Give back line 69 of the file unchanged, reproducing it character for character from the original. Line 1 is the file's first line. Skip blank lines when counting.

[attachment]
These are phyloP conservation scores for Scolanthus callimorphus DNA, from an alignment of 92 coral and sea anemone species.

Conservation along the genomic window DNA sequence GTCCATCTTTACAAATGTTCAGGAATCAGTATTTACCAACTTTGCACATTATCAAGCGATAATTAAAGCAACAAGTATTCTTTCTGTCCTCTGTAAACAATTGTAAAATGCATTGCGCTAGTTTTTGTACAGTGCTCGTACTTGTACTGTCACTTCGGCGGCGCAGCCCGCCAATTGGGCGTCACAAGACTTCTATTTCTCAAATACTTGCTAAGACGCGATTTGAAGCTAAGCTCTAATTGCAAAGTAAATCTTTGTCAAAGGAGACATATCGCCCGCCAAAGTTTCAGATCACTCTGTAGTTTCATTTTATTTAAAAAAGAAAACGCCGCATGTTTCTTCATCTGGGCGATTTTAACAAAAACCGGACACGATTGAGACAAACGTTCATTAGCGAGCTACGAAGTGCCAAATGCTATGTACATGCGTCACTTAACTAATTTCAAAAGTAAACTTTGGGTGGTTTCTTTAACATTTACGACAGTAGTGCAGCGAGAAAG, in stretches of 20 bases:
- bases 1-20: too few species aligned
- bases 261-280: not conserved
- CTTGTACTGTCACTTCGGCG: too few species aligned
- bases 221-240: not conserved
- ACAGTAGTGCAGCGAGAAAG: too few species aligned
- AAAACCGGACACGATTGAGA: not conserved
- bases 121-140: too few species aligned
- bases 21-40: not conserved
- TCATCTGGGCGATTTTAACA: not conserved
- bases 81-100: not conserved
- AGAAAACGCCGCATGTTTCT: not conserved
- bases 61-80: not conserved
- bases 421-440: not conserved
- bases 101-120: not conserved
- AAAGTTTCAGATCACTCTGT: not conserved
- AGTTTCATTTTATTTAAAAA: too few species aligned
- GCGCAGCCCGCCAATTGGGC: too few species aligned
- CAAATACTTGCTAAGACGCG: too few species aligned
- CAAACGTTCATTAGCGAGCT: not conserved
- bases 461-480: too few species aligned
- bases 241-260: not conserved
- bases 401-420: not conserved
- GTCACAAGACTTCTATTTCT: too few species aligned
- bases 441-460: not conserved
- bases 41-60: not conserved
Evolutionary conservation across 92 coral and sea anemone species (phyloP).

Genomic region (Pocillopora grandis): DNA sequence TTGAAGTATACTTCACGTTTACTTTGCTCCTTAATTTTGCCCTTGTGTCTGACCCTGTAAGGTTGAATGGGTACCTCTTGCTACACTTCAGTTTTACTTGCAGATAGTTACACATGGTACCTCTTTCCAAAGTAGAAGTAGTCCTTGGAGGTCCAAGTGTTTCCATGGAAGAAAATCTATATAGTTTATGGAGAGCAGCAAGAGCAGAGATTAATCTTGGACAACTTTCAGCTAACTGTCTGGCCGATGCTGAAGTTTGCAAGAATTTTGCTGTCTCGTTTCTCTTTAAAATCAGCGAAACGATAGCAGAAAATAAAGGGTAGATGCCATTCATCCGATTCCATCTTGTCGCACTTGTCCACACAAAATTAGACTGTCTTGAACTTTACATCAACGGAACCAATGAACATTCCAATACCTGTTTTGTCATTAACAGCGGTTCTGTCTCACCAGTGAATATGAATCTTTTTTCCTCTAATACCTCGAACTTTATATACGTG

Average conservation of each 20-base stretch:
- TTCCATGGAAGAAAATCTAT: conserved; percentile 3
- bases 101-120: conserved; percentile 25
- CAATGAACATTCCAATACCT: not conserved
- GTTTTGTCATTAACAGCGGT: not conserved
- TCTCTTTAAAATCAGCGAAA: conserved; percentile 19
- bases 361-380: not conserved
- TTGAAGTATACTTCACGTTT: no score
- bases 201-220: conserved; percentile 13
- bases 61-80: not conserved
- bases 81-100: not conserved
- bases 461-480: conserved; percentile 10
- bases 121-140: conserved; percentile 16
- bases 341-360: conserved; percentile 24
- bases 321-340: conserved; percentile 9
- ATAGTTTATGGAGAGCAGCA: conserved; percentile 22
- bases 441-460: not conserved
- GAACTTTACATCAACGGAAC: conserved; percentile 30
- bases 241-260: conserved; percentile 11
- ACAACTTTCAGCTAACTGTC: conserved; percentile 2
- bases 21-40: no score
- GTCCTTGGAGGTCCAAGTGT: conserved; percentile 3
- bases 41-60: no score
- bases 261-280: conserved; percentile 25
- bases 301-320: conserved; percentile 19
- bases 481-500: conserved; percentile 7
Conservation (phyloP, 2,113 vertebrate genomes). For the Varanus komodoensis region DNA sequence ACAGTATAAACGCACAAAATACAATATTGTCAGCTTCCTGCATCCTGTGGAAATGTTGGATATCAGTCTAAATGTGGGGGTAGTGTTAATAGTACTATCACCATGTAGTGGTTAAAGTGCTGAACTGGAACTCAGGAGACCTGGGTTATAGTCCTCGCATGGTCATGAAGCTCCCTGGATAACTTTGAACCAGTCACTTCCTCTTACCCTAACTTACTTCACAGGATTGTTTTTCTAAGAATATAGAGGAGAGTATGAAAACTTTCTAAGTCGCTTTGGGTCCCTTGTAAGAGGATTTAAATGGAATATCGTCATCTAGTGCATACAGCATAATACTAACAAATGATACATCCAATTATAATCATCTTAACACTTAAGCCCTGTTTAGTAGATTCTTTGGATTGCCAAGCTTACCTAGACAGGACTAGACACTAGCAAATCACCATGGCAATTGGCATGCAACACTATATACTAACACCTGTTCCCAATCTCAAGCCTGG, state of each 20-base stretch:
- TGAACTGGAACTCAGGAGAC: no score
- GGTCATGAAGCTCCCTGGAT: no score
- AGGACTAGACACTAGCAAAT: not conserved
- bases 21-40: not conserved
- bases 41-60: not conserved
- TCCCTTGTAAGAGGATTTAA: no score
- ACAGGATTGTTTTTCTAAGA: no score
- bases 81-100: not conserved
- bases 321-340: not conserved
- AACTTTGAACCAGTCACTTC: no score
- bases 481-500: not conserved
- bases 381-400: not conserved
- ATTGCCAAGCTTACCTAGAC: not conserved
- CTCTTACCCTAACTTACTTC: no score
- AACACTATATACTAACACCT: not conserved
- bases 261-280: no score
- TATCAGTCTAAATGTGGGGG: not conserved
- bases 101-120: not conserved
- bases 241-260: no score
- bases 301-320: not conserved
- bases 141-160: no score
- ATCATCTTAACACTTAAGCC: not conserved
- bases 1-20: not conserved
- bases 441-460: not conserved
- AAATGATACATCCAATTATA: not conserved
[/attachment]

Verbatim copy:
- ATTGCCAAGCTTACCTAGAC: not conserved